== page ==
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[SAN FRANCISCO] The on-demand ride company Lyft recently made moves to sell itself but the effort got little traction, the New York Times reported on Friday.
The San Francisco-based startup in recent months held talks and approached an array of companies, including technology giants Amazon, Apple, and Google as well as US rival Uber and Chinese ally Didi Chuxing, the Times said in a story based on a dozen anonymous sources who knew of the private discussions.
The most serious talks were reported to have taken place with US auto maker General Motors, which invested US$500 million in Lyft early this year as part of a vision to have self-driving cars at the ride-sharing service, but they did not result in a written offer.
No buyer was found, according to the Times.
"There is no shortage of conflicting rumors in our industry and we are not commenting on them," Lyft said in an email response to an AFP inquiry.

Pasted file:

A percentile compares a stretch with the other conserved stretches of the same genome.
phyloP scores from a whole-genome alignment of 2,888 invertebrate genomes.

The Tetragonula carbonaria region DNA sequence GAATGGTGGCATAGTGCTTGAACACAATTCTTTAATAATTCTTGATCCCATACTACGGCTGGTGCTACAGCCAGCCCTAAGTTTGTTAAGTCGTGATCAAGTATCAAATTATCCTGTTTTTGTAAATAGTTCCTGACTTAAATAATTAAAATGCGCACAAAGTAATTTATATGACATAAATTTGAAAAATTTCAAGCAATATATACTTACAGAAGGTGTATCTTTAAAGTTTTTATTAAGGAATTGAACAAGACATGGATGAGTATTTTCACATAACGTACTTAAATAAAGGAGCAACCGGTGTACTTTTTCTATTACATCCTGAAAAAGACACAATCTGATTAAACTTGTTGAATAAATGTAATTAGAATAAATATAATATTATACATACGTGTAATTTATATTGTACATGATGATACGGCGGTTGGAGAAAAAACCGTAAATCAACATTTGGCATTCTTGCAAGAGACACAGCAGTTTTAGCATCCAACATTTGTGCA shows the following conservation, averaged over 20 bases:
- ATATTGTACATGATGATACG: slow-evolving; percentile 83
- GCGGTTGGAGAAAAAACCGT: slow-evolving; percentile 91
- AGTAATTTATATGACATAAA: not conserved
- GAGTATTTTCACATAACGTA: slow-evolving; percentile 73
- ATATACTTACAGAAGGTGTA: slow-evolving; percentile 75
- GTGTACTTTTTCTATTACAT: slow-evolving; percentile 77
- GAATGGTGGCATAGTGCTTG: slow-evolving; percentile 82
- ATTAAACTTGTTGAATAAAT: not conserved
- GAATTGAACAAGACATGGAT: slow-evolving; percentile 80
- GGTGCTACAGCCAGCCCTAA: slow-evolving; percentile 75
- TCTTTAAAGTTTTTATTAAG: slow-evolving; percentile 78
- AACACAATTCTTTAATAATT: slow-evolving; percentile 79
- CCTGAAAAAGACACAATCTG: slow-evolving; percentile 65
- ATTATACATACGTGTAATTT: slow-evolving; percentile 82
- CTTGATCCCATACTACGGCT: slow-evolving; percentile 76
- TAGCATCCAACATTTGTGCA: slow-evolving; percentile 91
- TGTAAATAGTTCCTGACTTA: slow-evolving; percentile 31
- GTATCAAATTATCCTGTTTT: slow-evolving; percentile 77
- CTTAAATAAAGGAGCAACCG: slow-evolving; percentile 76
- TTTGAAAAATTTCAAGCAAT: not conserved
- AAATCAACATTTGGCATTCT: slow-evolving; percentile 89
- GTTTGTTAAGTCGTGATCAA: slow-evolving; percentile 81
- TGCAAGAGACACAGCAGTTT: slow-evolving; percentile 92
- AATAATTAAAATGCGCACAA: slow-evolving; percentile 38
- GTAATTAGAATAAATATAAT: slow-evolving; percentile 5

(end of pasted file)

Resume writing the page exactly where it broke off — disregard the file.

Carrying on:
Part of the trouble luring a buyer was price. Lyft was valued at US$5.5 billion in a January funding round that included GM and the selling price would be expected to be more than that amount, according to the Times.
Lyft's inability to find a buyer illustrates the challenge of operating in the competitive market built on enabling people to summon rides from freelancing motorists using smartphones, handling the business side of transactions in the internet cloud.
Uber threw in the towel in China earlier this month after a costly battle, selling is subsidiary there to Chinese ride-sharing giant Didi Chuxing.
In exchange for Uber China assets, Uber and its Chinese partners received a 20 percent stake in the new Didi Chuxing entity.
News of an effort to sell Lyft could risk destabilising its alliances made in Asia to better compete there.